Upon diagnosis my younger daughter said “yeah, now I’m just like Hannah”…. That attitude has certainly changed over the years. Lol. Now all three of my kids have t1, blessing, I don’t know….

My son (5yrs) doesn’t have a sibling with D, but does now have a male friend also 5 who was diagnosed shortly after him. We are encouraging the friendship for the very reason stated in your article….they will ‘know’ and can potentially help each other. So if your child doesn’t have a diagnosed sibling, they can still find that connection that we are parents cannot, though we try!

How does one cope with two kids with D? Ironic this post comes after spending several hours online and texting a fellow D mom who just rushed her 2nd child to the ER frantically with another type 1 diagnosis. In critical condition, now in PICU. What amazes me is the DOC stepping in to help out this single mom as she requested a priest for a blessing. We talked her through it, had moms of multiple D kids step in. That is a blessing in itself. It was sad hearing of another diagnosis, but what a relief to have the DOC help in the middle of the night when this mom called for help. Now, her two kids with D can support each other because “they get it”. Thankful for our Diabetes Online Community and amazing support.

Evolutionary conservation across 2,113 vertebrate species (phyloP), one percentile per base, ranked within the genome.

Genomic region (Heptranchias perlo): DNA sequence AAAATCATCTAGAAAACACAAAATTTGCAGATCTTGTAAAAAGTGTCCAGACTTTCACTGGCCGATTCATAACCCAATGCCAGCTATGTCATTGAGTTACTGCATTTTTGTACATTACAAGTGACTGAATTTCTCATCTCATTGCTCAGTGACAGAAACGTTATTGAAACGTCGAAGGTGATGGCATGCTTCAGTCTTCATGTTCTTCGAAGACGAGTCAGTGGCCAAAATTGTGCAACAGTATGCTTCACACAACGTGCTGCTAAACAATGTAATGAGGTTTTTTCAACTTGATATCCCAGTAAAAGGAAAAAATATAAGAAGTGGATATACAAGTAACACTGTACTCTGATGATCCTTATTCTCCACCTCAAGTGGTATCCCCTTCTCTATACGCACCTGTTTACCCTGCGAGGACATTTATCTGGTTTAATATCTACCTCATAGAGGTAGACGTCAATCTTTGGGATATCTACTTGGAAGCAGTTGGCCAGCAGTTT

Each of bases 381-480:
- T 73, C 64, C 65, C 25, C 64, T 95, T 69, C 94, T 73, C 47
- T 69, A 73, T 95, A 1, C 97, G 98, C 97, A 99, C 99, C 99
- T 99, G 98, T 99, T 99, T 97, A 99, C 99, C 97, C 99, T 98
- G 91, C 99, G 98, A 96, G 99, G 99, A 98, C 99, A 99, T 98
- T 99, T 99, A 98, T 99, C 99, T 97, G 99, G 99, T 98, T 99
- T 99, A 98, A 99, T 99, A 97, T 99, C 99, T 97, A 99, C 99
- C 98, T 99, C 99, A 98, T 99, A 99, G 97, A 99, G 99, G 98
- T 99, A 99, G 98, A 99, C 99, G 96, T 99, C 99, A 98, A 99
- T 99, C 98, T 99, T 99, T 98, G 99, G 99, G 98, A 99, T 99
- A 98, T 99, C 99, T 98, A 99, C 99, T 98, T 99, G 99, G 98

My daughter, age 12 was diagnosed last night. My son, age 5, was diagnosed 4 years, 1 month and 5 days ago today. I was devastated then. I am devastated now. As you said, I cannot even begin to relate. But I certainly hope that somehow they will grow to have a bond and connection that only siblings can have.

Thanks for this post. I have identical twin 2 year daughters. My daughters were diagnosed in August of last year and April of this year. As upset as we were to hear about our 2nd daughter diagnosis there is comfort in knowing they will have a partner for life, to hold each other accountable. While my wife and Me own life has become infinitely more stressful and difficult it pales in comparison to what my daughters, too you to even communicate with us how they feel, will have to deal with over the course of their lives.

I was out Wednesday night for Girl’s night, and having a hard time explaining to my friend my sense of grief and loss at my daughter’s diagnosis. Not just for all the obvious feelings, but I grieve for the loss of connection with her, the loss of identifying with her. My mother is gone, I have no sisters, but I have a daughter, and for six-and-a-half years I could look her in the eye and say, “me too.” Now though, itching she experiences will be very much like the way I experienced it.

I am glad that she has her father who also has diabetes, but I’m oddly jealous that it isn’t me. Just the truth. I know there are many other opportunities to connect with her, but I grieve for the lost one.